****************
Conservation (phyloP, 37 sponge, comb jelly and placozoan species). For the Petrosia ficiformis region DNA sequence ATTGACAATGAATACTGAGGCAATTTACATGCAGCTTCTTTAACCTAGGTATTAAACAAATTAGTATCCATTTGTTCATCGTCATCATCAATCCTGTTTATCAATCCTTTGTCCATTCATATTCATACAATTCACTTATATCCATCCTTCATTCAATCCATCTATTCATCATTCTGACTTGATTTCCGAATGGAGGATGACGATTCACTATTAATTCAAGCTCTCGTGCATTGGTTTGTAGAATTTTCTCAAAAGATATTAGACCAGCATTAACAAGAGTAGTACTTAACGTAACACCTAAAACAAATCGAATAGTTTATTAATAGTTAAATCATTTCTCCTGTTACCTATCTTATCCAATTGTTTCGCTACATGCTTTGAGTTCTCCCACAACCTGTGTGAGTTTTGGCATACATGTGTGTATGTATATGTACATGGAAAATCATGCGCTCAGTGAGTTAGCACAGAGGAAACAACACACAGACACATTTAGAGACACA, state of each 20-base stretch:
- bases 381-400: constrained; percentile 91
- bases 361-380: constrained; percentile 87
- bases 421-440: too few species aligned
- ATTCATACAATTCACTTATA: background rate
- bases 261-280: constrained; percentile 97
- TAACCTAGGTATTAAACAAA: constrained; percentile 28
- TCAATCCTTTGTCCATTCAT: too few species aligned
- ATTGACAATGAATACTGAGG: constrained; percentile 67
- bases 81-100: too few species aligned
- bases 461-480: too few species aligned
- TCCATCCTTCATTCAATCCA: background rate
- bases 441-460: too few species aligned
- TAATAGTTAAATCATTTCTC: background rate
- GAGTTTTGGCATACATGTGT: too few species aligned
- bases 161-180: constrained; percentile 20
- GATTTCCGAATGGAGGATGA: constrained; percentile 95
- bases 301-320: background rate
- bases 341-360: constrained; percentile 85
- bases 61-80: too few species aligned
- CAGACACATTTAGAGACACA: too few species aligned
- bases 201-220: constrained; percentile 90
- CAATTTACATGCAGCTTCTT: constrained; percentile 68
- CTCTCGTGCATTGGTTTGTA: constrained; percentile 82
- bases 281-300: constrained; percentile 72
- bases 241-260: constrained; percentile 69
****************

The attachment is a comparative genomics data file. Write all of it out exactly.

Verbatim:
Conservation (phyloP, 37 sponge, comb jelly and placozoan species). For the Petrosia ficiformis region DNA sequence ATTGACAATGAATACTGAGGCAATTTACATGCAGCTTCTTTAACCTAGGTATTAAACAAATTAGTATCCATTTGTTCATCGTCATCATCAATCCTGTTTATCAATCCTTTGTCCATTCATATTCATACAATTCACTTATATCCATCCTTCATTCAATCCATCTATTCATCATTCTGACTTGATTTCCGAATGGAGGATGACGATTCACTATTAATTCAAGCTCTCGTGCATTGGTTTGTAGAATTTTCTCAAAAGATATTAGACCAGCATTAACAAGAGTAGTACTTAACGTAACACCTAAAACAAATCGAATAGTTTATTAATAGTTAAATCATTTCTCCTGTTACCTATCTTATCCAATTGTTTCGCTACATGCTTTGAGTTCTCCCACAACCTGTGTGAGTTTTGGCATACATGTGTGTATGTATATGTACATGGAAAATCATGCGCTCAGTGAGTTAGCACAGAGGAAACAACACACAGACACATTTAGAGACACA, state of each 20-base stretch:
- bases 381-400: constrained; percentile 91
- bases 361-380: constrained; percentile 87
- bases 421-440: too few species aligned
- ATTCATACAATTCACTTATA: background rate
- bases 261-280: constrained; percentile 97
- TAACCTAGGTATTAAACAAA: constrained; percentile 28
- TCAATCCTTTGTCCATTCAT: too few species aligned
- ATTGACAATGAATACTGAGG: constrained; percentile 67
- bases 81-100: too few species aligned
- bases 461-480: too few species aligned
- TCCATCCTTCATTCAATCCA: background rate
- bases 441-460: too few species aligned
- TAATAGTTAAATCATTTCTC: background rate
- GAGTTTTGGCATACATGTGT: too few species aligned
- bases 161-180: constrained; percentile 20
- GATTTCCGAATGGAGGATGA: constrained; percentile 95
- bases 301-320: background rate
- bases 341-360: constrained; percentile 85
- bases 61-80: too few species aligned
- CAGACACATTTAGAGACACA: too few species aligned
- bases 201-220: constrained; percentile 90
- CAATTTACATGCAGCTTCTT: constrained; percentile 68
- CTCTCGTGCATTGGTTTGTA: constrained; percentile 82
- bases 281-300: constrained; percentile 72
- bases 241-260: constrained; percentile 69